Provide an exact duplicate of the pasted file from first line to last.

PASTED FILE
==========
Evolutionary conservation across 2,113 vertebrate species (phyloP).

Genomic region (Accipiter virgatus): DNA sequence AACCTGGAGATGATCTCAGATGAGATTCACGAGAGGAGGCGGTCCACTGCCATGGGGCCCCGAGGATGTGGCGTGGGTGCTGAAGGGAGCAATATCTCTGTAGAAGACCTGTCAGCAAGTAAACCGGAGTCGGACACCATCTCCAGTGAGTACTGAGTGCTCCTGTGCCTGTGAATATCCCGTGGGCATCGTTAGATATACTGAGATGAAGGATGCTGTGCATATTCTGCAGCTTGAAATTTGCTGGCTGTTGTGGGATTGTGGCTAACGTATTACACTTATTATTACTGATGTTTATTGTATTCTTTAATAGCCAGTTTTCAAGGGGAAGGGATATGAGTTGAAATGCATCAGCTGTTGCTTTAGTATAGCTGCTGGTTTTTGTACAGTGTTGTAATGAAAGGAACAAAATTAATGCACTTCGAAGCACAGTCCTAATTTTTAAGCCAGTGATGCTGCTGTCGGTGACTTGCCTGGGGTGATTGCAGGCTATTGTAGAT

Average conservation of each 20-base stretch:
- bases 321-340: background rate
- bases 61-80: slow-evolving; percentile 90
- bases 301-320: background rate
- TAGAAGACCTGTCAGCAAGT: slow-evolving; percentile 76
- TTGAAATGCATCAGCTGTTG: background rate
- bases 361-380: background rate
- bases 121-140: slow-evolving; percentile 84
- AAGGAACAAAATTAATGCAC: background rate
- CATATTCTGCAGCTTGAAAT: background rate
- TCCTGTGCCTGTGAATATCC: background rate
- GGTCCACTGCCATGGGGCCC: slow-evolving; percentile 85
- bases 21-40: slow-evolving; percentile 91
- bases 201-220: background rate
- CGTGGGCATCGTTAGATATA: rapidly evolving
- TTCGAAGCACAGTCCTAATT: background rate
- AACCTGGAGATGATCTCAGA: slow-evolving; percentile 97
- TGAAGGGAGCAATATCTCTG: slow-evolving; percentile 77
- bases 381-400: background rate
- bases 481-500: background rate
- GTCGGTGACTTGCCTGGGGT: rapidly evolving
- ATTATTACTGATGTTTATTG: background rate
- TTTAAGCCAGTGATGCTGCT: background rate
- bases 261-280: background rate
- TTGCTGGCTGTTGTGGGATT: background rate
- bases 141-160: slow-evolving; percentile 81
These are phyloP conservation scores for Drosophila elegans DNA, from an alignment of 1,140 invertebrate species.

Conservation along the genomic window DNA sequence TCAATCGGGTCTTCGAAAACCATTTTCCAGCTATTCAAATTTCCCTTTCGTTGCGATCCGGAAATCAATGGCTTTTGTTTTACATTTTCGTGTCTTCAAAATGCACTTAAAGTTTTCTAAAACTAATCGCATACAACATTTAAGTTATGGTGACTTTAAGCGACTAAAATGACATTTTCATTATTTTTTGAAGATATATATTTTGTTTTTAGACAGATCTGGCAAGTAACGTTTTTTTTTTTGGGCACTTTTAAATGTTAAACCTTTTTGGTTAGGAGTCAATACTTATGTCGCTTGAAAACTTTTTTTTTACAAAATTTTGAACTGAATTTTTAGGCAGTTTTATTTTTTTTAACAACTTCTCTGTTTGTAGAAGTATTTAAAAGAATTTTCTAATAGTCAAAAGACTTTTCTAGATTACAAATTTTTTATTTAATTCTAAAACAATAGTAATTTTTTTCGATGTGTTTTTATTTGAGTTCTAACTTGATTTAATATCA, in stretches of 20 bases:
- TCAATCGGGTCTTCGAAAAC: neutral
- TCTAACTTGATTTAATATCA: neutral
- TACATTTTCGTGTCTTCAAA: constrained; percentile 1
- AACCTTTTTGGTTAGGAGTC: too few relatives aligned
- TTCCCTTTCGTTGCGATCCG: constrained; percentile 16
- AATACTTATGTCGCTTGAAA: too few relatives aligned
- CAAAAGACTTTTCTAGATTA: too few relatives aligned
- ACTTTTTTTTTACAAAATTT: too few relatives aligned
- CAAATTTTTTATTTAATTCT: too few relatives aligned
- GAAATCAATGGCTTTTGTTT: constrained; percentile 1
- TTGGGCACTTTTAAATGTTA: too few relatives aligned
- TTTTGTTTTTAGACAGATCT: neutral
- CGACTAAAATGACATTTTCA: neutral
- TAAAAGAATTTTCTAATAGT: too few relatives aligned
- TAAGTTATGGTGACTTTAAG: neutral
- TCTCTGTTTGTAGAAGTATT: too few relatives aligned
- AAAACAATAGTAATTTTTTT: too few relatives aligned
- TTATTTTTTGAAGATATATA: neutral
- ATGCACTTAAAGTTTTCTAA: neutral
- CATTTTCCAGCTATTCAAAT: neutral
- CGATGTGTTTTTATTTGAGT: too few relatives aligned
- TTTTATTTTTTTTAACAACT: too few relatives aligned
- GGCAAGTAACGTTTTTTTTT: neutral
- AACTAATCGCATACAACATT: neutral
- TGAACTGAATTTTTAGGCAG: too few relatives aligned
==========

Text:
Evolutionary conservation across 2,113 vertebrate species (phyloP).

Genomic region (Accipiter virgatus): DNA sequence AACCTGGAGATGATCTCAGATGAGATTCACGAGAGGAGGCGGTCCACTGCCATGGGGCCCCGAGGATGTGGCGTGGGTGCTGAAGGGAGCAATATCTCTGTAGAAGACCTGTCAGCAAGTAAACCGGAGTCGGACACCATCTCCAGTGAGTACTGAGTGCTCCTGTGCCTGTGAATATCCCGTGGGCATCGTTAGATATACTGAGATGAAGGATGCTGTGCATATTCTGCAGCTTGAAATTTGCTGGCTGTTGTGGGATTGTGGCTAACGTATTACACTTATTATTACTGATGTTTATTGTATTCTTTAATAGCCAGTTTTCAAGGGGAAGGGATATGAGTTGAAATGCATCAGCTGTTGCTTTAGTATAGCTGCTGGTTTTTGTACAGTGTTGTAATGAAAGGAACAAAATTAATGCACTTCGAAGCACAGTCCTAATTTTTAAGCCAGTGATGCTGCTGTCGGTGACTTGCCTGGGGTGATTGCAGGCTATTGTAGAT

Average conservation of each 20-base stretch:
- bases 321-340: background rate
- bases 61-80: slow-evolving; percentile 90
- bases 301-320: background rate
- TAGAAGACCTGTCAGCAAGT: slow-evolving; percentile 76
- TTGAAATGCATCAGCTGTTG: background rate
- bases 361-380: background rate
- bases 121-140: slow-evolving; percentile 84
- AAGGAACAAAATTAATGCAC: background rate
- CATATTCTGCAGCTTGAAAT: background rate
- TCCTGTGCCTGTGAATATCC: background rate
- GGTCCACTGCCATGGGGCCC: slow-evolving; percentile 85
- bases 21-40: slow-evolving; percentile 91
- bases 201-220: background rate
- CGTGGGCATCGTTAGATATA: rapidly evolving
- TTCGAAGCACAGTCCTAATT: background rate
- AACCTGGAGATGATCTCAGA: slow-evolving; percentile 97
- TGAAGGGAGCAATATCTCTG: slow-evolving; percentile 77
- bases 381-400: background rate
- bases 481-500: background rate
- GTCGGTGACTTGCCTGGGGT: rapidly evolving
- ATTATTACTGATGTTTATTG: background rate
- TTTAAGCCAGTGATGCTGCT: background rate
- bases 261-280: background rate
- TTGCTGGCTGTTGTGGGATT: background rate
- bases 141-160: slow-evolving; percentile 81
These are phyloP conservation scores for Drosophila elegans DNA, from an alignment of 1,140 invertebrate species.

Conservation along the genomic window DNA sequence TCAATCGGGTCTTCGAAAACCATTTTCCAGCTATTCAAATTTCCCTTTCGTTGCGATCCGGAAATCAATGGCTTTTGTTTTACATTTTCGTGTCTTCAAAATGCACTTAAAGTTTTCTAAAACTAATCGCATACAACATTTAAGTTATGGTGACTTTAAGCGACTAAAATGACATTTTCATTATTTTTTGAAGATATATATTTTGTTTTTAGACAGATCTGGCAAGTAACGTTTTTTTTTTTGGGCACTTTTAAATGTTAAACCTTTTTGGTTAGGAGTCAATACTTATGTCGCTTGAAAACTTTTTTTTTACAAAATTTTGAACTGAATTTTTAGGCAGTTTTATTTTTTTTAACAACTTCTCTGTTTGTAGAAGTATTTAAAAGAATTTTCTAATAGTCAAAAGACTTTTCTAGATTACAAATTTTTTATTTAATTCTAAAACAATAGTAATTTTTTTCGATGTGTTTTTATTTGAGTTCTAACTTGATTTAATATCA, in stretches of 20 bases:
- TCAATCGGGTCTTCGAAAAC: neutral
- TCTAACTTGATTTAATATCA: neutral
- TACATTTTCGTGTCTTCAAA: constrained; percentile 1
- AACCTTTTTGGTTAGGAGTC: too few relatives aligned
- TTCCCTTTCGTTGCGATCCG: constrained; percentile 16
- AATACTTATGTCGCTTGAAA: too few relatives aligned
- CAAAAGACTTTTCTAGATTA: too few relatives aligned
- ACTTTTTTTTTACAAAATTT: too few relatives aligned
- CAAATTTTTTATTTAATTCT: too few relatives aligned
- GAAATCAATGGCTTTTGTTT: constrained; percentile 1
- TTGGGCACTTTTAAATGTTA: too few relatives aligned
- TTTTGTTTTTAGACAGATCT: neutral
- CGACTAAAATGACATTTTCA: neutral
- TAAAAGAATTTTCTAATAGT: too few relatives aligned
- TAAGTTATGGTGACTTTAAG: neutral
- TCTCTGTTTGTAGAAGTATT: too few relatives aligned
- AAAACAATAGTAATTTTTTT: too few relatives aligned
- TTATTTTTTGAAGATATATA: neutral
- ATGCACTTAAAGTTTTCTAA: neutral
- CATTTTCCAGCTATTCAAAT: neutral
- CGATGTGTTTTTATTTGAGT: too few relatives aligned
- TTTTATTTTTTTTAACAACT: too few relatives aligned
- GGCAAGTAACGTTTTTTTTT: neutral
- AACTAATCGCATACAACATT: neutral
- TGAACTGAATTTTTAGGCAG: too few relatives aligned